Lee and Delaney (2018) contend few faculty in higher education have a working knowledge of Open Educational Resources and Practices, or realise their potential for educational transformation. This applies to professors in many teacher education programs across Canada. Due to a continued focus on solitary conceptions of teaching (Whyte, 2016), teacher education “does little to encourage open and collaborative behavior and may actually discourage it” (Albion et al., 2017, p. 800). The nature of reading, writing, and communication have fundamentally transformed due to the Internet, and literacy practices needed to fully function in the world today continuously expand as new technologies are introduced. Teachers, professors, and researchers are struggling to keep pace. Even though digital literacy is mandated in every Canadian province (Hoechsmann & DeWaard, 2015) change in the classroom has tended to be slow (Brown, 2017; Daniels et al., 2013; Lotherington et al., 2016).
My increasingly complex responsibilities as a literacy teacher educator involve preparing teacher candidates to not only teach print-based literacies, but also New Literacies (Dwyer, 2016; Leu et al., 2013). I have had student teachers demonstrate understanding of curriculum, theory, and pedagogies by getting them to create educational resources to share with classmates (e.g., by posting their work on the class Wikispace). More recently, I have expanded their audience by having them share these assignments on Twitter. My purpose is for teacher candidates to experience the benefits and challenges of digital authorship, OER, and OEP, and to learn the broader implications of what it means to teach and learn in the digital classroom (Ricaute, 2016). This case study from the Canadian context contributes to similar research (Albion et al., 2017; Littlejohn & Hood; Panto & Comas-Quinn, 2013; Shira Hagerman & Coleman, 2017), to illustrate how making such shifts in teacher education requires professors and student teachers to negotiate numerous challenges and opportunites.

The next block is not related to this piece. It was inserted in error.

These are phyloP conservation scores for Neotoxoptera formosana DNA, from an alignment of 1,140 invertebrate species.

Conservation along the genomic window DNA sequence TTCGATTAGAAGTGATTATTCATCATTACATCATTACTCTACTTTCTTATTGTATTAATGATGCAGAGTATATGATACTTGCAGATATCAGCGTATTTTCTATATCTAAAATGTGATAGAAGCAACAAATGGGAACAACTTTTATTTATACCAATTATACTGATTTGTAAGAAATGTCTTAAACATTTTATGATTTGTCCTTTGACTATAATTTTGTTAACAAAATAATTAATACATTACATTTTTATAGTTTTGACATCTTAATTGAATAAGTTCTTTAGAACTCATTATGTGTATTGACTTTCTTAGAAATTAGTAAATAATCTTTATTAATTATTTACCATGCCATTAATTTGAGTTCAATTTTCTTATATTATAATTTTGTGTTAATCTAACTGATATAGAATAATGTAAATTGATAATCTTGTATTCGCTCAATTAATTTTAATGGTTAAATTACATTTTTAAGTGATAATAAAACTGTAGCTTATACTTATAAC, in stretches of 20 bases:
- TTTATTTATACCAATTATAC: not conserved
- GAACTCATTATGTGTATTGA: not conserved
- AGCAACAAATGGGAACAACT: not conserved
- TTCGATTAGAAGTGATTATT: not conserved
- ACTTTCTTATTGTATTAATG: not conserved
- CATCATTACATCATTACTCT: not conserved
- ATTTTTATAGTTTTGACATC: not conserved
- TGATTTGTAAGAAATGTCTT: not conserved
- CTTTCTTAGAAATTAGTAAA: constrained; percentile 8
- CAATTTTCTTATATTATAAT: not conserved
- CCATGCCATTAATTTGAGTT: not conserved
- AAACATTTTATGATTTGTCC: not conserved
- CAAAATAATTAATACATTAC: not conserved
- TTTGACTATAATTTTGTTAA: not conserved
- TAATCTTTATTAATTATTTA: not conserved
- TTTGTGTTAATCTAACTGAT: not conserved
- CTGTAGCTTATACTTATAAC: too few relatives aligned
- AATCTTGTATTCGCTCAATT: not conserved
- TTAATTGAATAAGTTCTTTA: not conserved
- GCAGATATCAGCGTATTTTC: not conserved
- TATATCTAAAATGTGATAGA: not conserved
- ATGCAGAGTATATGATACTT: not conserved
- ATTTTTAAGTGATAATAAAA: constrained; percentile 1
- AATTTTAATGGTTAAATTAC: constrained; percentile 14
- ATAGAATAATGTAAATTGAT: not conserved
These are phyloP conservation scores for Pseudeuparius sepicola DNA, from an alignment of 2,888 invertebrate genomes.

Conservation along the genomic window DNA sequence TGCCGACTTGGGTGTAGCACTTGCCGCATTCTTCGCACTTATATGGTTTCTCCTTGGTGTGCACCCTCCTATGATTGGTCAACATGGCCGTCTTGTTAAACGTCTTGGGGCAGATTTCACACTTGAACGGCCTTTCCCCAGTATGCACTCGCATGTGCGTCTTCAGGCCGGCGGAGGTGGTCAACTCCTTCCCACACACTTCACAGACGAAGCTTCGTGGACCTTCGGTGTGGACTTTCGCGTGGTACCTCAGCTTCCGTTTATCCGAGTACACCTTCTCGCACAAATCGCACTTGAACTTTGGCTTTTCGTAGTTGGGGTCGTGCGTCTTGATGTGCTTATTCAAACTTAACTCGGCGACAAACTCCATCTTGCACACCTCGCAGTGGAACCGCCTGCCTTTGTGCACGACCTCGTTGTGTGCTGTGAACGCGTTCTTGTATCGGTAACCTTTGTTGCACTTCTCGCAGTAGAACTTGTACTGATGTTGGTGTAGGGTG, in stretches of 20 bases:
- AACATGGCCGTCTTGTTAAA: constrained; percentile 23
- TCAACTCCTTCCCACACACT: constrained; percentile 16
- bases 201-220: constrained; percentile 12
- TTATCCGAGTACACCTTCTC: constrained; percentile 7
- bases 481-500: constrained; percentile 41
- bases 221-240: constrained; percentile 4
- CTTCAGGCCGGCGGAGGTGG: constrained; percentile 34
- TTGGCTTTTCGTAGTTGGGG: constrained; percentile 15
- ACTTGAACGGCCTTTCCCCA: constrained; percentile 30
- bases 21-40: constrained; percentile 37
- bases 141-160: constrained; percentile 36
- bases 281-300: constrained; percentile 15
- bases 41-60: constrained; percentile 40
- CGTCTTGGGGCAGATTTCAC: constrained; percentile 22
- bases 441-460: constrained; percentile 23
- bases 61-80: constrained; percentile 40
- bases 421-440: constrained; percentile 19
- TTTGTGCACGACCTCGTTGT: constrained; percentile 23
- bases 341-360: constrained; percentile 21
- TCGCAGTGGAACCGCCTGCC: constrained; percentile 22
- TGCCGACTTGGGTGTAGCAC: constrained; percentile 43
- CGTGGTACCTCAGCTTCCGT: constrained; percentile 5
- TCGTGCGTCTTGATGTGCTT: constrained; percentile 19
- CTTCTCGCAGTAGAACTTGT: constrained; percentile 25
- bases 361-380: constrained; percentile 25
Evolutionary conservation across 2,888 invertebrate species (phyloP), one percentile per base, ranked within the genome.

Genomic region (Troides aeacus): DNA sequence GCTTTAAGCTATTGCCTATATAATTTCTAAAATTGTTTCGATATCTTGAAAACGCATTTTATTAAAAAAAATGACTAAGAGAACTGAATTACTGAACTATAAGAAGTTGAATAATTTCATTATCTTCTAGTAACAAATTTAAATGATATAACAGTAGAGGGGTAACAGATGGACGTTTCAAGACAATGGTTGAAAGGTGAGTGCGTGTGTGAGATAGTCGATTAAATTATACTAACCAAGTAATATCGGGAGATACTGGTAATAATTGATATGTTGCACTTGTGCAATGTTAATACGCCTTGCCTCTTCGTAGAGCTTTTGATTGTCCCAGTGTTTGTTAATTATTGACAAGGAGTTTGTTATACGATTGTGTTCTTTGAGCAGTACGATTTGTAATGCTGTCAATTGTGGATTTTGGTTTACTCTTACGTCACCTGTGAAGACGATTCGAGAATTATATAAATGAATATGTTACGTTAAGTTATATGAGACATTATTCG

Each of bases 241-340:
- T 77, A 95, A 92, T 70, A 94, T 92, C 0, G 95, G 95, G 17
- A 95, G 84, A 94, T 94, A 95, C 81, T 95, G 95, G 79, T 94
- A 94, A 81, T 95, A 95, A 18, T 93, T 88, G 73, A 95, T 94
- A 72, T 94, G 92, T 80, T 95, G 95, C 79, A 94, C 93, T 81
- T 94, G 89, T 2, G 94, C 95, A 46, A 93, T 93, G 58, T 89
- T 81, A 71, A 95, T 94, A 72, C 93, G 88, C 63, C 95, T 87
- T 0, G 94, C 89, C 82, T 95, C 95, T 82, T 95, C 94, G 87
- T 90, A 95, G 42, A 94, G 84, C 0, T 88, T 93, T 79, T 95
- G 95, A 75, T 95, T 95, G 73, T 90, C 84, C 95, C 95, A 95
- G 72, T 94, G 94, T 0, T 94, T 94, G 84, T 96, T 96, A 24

In this paper, I reflect upon my experience as a teacher educator at a Canadian university introducing OEP into my Grades 4-8 Language Arts courses to tease out tensions and possiblities of promoting OEP in teacher education in the Canadian context. Teacher candidates in two Langauge Arts classes (85 students) are required to create literature anthologies that engage cross-curriculuar expectations as well as global and urban themes from critical perspectives, as a digital teacher resource. This research is part of an upon a three-year, funded study that theorizes teacher candidates making and sharing videos as a critical digital literacy practice (Ávila & Zacher Pandya, 2013). Research data includes: personal observations and reflections; student-produced teacher resources shared on Twitter; an analysis of online audience response; student questionnaires; and student feedback during in-class discussions. I hope to provoke a rich discussion during my session: When OEP are introduced into teacher education courses in literacies, what opens up? What continues to be difficult and/or risky? In light of these findings, how might we sustainably introduce critical, open pedgagogical processes (Morris & Stommel, 2018) in teacher education programs?
Funding provided by Social Sciences and Humanities Research Council of Canada.
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